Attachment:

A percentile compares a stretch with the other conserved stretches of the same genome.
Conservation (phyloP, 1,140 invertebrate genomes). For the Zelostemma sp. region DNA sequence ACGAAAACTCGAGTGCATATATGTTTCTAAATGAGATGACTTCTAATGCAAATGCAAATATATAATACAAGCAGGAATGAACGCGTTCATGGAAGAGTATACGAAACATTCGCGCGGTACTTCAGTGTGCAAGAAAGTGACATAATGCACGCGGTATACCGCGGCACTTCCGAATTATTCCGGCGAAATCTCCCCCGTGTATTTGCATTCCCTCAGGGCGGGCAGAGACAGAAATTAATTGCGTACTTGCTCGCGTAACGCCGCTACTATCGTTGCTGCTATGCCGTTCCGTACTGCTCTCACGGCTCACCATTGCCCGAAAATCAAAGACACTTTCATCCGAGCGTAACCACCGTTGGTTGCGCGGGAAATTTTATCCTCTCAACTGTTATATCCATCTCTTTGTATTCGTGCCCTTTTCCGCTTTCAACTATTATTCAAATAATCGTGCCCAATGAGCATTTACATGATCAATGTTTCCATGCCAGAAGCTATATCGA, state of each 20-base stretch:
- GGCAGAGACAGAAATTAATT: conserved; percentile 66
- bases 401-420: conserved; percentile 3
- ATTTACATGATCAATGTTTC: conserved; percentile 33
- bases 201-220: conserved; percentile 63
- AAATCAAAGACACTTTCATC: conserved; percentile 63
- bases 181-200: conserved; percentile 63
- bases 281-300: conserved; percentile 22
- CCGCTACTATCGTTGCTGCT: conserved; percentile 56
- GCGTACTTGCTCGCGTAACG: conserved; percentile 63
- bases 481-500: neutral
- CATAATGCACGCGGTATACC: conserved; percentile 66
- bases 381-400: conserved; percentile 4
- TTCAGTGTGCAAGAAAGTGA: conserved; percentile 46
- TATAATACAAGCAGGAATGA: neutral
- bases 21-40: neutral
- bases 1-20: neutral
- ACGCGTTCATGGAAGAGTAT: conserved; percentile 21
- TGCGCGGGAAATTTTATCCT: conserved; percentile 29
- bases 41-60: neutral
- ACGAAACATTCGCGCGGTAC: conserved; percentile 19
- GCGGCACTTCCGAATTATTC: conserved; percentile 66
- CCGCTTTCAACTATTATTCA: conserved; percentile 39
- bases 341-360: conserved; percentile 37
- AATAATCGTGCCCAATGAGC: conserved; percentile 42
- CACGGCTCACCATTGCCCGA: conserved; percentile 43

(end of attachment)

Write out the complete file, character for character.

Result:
A percentile compares a stretch with the other conserved stretches of the same genome.
Conservation (phyloP, 1,140 invertebrate genomes). For the Zelostemma sp. region DNA sequence ACGAAAACTCGAGTGCATATATGTTTCTAAATGAGATGACTTCTAATGCAAATGCAAATATATAATACAAGCAGGAATGAACGCGTTCATGGAAGAGTATACGAAACATTCGCGCGGTACTTCAGTGTGCAAGAAAGTGACATAATGCACGCGGTATACCGCGGCACTTCCGAATTATTCCGGCGAAATCTCCCCCGTGTATTTGCATTCCCTCAGGGCGGGCAGAGACAGAAATTAATTGCGTACTTGCTCGCGTAACGCCGCTACTATCGTTGCTGCTATGCCGTTCCGTACTGCTCTCACGGCTCACCATTGCCCGAAAATCAAAGACACTTTCATCCGAGCGTAACCACCGTTGGTTGCGCGGGAAATTTTATCCTCTCAACTGTTATATCCATCTCTTTGTATTCGTGCCCTTTTCCGCTTTCAACTATTATTCAAATAATCGTGCCCAATGAGCATTTACATGATCAATGTTTCCATGCCAGAAGCTATATCGA, state of each 20-base stretch:
- GGCAGAGACAGAAATTAATT: conserved; percentile 66
- bases 401-420: conserved; percentile 3
- ATTTACATGATCAATGTTTC: conserved; percentile 33
- bases 201-220: conserved; percentile 63
- AAATCAAAGACACTTTCATC: conserved; percentile 63
- bases 181-200: conserved; percentile 63
- bases 281-300: conserved; percentile 22
- CCGCTACTATCGTTGCTGCT: conserved; percentile 56
- GCGTACTTGCTCGCGTAACG: conserved; percentile 63
- bases 481-500: neutral
- CATAATGCACGCGGTATACC: conserved; percentile 66
- bases 381-400: conserved; percentile 4
- TTCAGTGTGCAAGAAAGTGA: conserved; percentile 46
- TATAATACAAGCAGGAATGA: neutral
- bases 21-40: neutral
- bases 1-20: neutral
- ACGCGTTCATGGAAGAGTAT: conserved; percentile 21
- TGCGCGGGAAATTTTATCCT: conserved; percentile 29
- bases 41-60: neutral
- ACGAAACATTCGCGCGGTAC: conserved; percentile 19
- GCGGCACTTCCGAATTATTC: conserved; percentile 66
- CCGCTTTCAACTATTATTCA: conserved; percentile 39
- bases 341-360: conserved; percentile 37
- AATAATCGTGCCCAATGAGC: conserved; percentile 42
- CACGGCTCACCATTGCCCGA: conserved; percentile 43